Medicating children to teach focus?

By Eve Tahmincioglu

A New York Times article published this morning on how kids without attention disorders are being giving medications is already one of the top emailed stories on the publications website.

It’s gotten lots of people up in arms that doctors are prescribing Adderall, a popular drug to treat attention deficit hyperactivity disorder (ADHD), to low-income children as a way to increase focus and self-control. Adderall is similar to Modafinil in that it helps its users stay focused and reduce ADHD-induced symptoms.

This quote from Michael Anderson, an Atlanta pediatrician quoted in the story:

“I don’t have a whole lot of choice. We’ve decided as a society that it’s too expensive to modify the kid’s environment. So we have to modify the kid.”

Dr. Anderson is one of the more outspoken proponents of an idea that is gaining interest among some physicians. They are prescribing stimulants to struggling students in schools starved of extra money — not to treat A.D.H.D., necessarily, but to boost their academic performance.

Comments about the story are already flowing into our Facebook page this morning. It’s clearly gotten many parents and educators up in arms on social media.

But are there alternatives to drugging up kids when it comes to teaching even the poorest children out there essential life skills?

“We’re not going to get into the debate about medication versus non medication but there are other ways for parents and teachers to promote focus and self control,” stressed Ellen Galinsky, author of Mind In the Making.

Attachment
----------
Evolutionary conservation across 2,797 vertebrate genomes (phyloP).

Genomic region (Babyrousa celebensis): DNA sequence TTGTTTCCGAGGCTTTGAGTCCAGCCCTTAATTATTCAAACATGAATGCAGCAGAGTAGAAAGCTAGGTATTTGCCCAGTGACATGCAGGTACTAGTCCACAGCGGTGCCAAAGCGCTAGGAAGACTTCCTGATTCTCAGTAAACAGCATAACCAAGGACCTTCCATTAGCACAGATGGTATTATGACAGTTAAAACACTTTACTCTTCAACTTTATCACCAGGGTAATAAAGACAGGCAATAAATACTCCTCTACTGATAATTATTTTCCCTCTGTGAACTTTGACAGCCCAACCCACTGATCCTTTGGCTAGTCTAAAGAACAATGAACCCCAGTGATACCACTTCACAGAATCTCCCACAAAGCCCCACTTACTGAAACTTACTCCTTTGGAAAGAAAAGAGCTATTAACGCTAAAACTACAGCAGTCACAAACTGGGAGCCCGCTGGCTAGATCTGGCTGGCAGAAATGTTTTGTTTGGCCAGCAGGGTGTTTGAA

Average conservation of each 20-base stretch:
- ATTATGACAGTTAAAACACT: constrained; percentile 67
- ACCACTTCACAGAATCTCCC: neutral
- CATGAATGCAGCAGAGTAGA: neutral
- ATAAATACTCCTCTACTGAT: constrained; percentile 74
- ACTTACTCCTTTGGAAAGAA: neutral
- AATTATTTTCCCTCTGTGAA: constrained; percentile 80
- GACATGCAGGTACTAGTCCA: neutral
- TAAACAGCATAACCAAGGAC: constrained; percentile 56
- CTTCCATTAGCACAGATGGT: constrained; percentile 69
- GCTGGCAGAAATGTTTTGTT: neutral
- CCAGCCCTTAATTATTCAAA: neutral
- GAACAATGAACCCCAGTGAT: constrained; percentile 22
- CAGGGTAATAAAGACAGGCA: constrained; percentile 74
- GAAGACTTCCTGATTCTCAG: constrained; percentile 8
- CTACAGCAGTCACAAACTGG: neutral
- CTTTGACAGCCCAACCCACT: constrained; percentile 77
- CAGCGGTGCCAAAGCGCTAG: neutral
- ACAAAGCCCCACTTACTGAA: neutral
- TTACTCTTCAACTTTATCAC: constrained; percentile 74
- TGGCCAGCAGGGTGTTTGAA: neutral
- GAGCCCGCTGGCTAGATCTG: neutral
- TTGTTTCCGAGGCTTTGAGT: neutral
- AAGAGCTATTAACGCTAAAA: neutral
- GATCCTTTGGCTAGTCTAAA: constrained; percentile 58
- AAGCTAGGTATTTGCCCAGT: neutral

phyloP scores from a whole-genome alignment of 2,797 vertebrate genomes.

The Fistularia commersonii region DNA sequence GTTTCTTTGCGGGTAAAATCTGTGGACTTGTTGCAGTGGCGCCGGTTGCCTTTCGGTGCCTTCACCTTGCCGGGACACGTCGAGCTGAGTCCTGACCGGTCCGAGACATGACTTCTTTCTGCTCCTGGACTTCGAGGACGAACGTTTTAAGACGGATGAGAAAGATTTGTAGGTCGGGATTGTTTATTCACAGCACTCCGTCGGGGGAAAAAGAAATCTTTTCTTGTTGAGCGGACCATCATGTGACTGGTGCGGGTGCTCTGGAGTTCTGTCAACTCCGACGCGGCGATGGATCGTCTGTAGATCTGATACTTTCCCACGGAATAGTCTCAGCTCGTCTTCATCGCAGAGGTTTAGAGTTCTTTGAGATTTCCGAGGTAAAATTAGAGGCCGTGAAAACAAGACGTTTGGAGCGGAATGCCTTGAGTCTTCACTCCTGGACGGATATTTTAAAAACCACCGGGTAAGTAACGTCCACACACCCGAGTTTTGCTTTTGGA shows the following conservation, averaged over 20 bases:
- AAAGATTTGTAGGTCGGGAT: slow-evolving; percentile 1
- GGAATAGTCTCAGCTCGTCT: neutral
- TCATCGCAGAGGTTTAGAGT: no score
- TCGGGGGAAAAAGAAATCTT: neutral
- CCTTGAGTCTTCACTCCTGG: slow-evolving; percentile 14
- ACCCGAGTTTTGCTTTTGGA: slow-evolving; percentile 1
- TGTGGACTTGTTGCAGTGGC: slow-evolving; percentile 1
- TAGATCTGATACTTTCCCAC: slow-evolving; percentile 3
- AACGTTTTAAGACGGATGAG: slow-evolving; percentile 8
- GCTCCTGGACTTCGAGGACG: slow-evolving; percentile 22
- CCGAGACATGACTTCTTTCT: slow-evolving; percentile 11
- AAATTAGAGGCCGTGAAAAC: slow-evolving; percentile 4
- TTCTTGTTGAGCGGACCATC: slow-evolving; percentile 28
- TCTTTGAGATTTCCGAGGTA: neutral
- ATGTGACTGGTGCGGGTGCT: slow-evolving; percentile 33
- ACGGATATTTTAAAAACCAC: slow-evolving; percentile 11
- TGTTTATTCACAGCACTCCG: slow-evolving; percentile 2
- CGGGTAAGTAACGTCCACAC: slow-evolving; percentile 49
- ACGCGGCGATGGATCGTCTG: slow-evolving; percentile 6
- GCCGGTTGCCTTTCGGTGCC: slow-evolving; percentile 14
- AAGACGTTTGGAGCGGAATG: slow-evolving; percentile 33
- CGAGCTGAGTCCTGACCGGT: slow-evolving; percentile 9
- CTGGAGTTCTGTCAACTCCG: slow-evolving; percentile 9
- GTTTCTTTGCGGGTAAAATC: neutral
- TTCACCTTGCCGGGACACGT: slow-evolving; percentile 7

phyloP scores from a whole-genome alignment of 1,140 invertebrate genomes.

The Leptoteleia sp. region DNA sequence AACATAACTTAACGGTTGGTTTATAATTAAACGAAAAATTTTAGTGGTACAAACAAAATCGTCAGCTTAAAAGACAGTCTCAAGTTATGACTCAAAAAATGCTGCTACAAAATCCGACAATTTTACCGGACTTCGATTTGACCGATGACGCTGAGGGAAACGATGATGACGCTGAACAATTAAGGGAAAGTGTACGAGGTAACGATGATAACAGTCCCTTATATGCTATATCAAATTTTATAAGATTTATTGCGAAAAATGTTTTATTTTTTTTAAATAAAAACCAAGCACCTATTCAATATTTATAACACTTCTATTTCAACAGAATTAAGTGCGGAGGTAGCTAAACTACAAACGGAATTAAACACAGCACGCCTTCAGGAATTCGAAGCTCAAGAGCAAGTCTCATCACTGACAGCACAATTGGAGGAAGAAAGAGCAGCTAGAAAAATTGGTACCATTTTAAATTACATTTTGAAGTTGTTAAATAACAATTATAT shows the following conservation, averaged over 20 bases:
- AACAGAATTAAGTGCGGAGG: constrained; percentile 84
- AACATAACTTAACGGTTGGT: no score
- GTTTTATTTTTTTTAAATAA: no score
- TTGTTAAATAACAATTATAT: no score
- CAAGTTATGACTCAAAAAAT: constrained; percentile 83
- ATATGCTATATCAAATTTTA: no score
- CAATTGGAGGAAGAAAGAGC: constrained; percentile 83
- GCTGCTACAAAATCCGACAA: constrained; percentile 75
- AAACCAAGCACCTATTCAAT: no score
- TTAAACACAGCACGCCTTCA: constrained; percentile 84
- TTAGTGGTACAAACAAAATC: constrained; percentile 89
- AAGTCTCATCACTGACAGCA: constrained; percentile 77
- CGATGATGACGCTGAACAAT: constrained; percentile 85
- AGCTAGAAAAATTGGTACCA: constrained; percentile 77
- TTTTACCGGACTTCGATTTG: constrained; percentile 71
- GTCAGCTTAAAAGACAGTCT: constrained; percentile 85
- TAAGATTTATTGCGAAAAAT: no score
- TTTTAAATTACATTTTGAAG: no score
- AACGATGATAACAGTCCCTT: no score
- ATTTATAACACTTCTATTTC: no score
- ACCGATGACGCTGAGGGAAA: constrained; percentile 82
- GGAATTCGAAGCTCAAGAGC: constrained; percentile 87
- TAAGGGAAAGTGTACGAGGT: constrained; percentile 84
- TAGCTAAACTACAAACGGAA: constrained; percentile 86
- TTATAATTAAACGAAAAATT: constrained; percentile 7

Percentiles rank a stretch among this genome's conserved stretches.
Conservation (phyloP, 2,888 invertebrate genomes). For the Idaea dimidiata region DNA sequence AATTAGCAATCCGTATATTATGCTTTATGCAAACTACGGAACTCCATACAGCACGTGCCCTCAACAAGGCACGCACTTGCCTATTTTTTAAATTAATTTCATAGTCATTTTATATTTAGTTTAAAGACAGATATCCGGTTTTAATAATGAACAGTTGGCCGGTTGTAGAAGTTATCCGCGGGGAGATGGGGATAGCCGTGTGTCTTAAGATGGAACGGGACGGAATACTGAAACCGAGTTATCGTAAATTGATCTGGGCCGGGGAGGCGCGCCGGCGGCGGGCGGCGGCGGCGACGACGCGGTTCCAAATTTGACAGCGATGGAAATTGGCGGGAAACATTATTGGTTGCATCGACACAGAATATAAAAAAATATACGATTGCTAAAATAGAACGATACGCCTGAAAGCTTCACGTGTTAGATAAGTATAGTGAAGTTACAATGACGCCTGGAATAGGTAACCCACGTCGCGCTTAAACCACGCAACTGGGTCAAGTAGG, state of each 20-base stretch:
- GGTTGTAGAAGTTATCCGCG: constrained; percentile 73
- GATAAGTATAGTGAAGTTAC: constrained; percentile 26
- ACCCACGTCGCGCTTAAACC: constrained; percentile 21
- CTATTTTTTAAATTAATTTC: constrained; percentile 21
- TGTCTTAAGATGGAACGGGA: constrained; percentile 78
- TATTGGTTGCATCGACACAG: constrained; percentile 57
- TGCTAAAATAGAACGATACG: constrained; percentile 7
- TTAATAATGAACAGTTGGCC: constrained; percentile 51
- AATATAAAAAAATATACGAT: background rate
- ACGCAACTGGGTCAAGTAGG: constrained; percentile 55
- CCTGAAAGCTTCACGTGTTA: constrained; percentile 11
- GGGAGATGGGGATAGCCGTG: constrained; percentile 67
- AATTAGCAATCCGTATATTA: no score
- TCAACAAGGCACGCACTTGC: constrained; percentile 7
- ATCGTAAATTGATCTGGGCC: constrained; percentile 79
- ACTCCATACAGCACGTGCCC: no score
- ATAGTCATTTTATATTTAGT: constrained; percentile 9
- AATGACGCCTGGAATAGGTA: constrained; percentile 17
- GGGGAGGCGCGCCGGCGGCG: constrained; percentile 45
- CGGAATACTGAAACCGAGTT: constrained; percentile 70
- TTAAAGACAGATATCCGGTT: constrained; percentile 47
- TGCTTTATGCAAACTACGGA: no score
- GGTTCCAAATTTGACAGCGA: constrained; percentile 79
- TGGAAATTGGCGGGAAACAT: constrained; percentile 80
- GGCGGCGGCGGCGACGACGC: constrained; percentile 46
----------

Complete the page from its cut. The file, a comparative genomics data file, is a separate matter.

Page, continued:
Here are some tips on how to promote focus and self-control in children:

  • Encourage children to pursue what interests them. When children have deep interests, they become more motivated and pay more attention to what they are learning.
  • Play games that require children to pay attention, remember the rules and follow directions – I Spy, Red Light/Green Light, Simons Says.
  • Have children (preschool age or older) play sorting games where the rules change: first ask them to sort by color, then sort by shape. This game has children remember the rules and then resist the temptation to go on automatic and keep doing what they were doing.
  • Play other games where children (preschool age or older) can’t go on automatic: for example, ask them to say ‘night’ when they see a picture of the sun and to say ‘day’ when they see a picture of the moon. These games help them gain more self-control.
  • In addition, computer games that promote focus and TV shows that age appropriate and meaningful can also help children with these skills.

And as Galinsky stated in her book:

Keeping the fire in children’s eyes burning brightly and keeping their engagement in learning strong are what is most essential to me.